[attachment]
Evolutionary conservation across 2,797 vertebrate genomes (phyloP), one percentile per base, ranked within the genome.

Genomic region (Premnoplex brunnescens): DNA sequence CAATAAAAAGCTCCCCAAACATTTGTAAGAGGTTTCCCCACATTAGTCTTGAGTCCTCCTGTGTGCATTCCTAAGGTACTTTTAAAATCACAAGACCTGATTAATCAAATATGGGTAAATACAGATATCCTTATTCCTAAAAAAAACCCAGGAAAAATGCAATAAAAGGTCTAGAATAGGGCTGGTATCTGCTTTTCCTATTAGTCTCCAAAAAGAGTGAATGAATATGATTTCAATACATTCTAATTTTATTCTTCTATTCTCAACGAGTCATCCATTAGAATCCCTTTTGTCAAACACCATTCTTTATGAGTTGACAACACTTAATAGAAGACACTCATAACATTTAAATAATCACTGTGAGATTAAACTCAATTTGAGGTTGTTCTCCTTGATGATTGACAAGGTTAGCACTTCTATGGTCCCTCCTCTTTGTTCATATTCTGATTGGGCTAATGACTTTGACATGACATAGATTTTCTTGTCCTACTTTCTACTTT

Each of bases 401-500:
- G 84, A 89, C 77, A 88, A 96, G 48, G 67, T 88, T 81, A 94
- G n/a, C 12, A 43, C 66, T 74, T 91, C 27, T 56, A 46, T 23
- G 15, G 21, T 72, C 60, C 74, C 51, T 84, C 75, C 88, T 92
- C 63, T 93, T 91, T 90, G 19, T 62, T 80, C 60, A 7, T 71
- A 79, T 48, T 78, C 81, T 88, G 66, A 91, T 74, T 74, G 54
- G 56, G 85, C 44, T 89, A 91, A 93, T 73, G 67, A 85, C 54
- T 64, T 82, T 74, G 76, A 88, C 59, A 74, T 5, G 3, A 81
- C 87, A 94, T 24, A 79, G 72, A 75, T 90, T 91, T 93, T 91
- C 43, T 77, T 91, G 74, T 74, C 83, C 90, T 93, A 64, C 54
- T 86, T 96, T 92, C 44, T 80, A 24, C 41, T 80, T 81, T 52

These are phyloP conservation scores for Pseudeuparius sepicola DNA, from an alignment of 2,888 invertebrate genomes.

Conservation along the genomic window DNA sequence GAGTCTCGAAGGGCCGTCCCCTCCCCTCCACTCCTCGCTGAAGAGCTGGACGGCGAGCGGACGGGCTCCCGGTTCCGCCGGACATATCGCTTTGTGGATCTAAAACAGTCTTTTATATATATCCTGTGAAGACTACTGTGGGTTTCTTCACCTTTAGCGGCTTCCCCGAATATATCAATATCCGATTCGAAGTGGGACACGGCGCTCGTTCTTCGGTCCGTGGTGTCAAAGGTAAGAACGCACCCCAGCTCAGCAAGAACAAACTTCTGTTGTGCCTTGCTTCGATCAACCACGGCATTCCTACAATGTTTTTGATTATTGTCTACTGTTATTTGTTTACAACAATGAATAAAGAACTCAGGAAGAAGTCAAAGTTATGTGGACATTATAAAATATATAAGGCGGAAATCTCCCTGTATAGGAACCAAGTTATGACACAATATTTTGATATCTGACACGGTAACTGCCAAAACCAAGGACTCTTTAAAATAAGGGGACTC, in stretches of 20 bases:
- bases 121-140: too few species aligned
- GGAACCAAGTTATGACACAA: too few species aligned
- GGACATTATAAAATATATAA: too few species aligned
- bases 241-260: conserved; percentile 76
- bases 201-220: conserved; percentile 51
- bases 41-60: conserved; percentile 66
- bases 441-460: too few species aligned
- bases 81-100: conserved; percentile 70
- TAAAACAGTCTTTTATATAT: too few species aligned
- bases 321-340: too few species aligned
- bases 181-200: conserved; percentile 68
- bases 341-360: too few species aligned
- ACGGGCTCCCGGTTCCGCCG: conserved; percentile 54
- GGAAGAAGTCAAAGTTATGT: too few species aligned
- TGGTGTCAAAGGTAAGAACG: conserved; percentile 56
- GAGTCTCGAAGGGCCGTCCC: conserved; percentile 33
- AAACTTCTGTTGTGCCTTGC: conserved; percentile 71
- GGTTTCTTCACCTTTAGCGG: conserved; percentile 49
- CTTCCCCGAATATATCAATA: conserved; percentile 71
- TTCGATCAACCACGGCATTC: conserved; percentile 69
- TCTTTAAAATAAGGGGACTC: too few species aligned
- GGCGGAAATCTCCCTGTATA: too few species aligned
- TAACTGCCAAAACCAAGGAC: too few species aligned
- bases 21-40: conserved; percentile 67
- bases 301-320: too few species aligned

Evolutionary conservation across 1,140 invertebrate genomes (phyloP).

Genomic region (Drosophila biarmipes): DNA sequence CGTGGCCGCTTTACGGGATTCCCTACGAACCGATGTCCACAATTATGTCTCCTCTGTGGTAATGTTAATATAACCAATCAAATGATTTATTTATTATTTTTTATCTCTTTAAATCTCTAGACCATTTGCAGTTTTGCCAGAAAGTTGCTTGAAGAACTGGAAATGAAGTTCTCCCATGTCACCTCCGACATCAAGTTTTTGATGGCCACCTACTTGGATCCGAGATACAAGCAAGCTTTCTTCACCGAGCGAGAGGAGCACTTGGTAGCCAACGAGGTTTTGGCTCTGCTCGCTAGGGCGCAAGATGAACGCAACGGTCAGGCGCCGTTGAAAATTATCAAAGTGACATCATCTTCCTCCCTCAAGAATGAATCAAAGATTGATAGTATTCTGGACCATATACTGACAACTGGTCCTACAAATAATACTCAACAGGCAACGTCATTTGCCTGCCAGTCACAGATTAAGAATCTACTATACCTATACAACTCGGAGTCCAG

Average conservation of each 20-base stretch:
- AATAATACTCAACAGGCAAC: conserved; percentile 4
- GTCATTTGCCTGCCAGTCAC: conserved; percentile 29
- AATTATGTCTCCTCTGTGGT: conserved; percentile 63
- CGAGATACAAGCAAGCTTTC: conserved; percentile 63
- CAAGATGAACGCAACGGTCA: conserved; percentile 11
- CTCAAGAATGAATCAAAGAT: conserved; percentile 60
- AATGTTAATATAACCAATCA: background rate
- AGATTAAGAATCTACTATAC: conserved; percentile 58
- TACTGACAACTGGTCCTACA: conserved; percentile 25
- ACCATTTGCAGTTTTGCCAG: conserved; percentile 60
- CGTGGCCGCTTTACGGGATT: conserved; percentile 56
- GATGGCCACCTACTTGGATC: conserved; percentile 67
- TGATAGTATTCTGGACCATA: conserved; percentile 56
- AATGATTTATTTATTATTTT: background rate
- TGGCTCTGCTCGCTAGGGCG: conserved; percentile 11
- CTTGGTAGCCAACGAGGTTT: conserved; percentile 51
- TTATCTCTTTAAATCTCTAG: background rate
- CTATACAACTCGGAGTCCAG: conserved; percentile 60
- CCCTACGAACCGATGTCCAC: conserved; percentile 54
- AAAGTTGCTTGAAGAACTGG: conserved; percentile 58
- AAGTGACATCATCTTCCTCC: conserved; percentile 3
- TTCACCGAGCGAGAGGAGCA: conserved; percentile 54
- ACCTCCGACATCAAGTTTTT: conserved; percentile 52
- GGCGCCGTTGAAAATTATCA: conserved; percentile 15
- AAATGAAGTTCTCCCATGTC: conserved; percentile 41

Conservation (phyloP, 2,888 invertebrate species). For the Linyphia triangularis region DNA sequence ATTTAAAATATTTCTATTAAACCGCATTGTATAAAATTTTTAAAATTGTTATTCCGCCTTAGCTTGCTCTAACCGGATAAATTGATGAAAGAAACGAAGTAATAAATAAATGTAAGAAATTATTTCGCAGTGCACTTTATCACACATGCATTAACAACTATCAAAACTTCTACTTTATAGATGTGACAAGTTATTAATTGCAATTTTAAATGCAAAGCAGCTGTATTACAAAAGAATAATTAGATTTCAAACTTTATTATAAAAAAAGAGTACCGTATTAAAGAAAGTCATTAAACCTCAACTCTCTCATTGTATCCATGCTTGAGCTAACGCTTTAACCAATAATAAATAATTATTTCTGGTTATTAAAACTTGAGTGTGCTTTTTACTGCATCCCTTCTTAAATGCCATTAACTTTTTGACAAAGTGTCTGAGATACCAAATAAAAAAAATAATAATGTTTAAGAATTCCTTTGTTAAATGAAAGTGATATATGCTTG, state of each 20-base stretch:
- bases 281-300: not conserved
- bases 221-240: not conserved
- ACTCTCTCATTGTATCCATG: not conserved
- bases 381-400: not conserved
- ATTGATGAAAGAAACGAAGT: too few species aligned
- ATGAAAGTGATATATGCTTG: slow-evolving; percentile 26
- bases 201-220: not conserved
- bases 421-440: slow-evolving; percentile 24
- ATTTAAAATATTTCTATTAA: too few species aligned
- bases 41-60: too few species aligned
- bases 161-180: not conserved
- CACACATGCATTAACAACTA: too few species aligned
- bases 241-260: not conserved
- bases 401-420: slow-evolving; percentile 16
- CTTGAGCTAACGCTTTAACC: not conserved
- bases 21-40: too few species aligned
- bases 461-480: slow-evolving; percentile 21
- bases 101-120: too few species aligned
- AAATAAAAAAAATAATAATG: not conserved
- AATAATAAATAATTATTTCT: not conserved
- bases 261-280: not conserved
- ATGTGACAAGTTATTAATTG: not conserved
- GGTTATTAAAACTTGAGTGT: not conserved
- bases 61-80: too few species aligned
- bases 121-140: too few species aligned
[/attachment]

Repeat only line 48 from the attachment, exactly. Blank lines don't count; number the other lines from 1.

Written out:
- CAAGATGAACGCAACGGTCA: conserved; percentile 11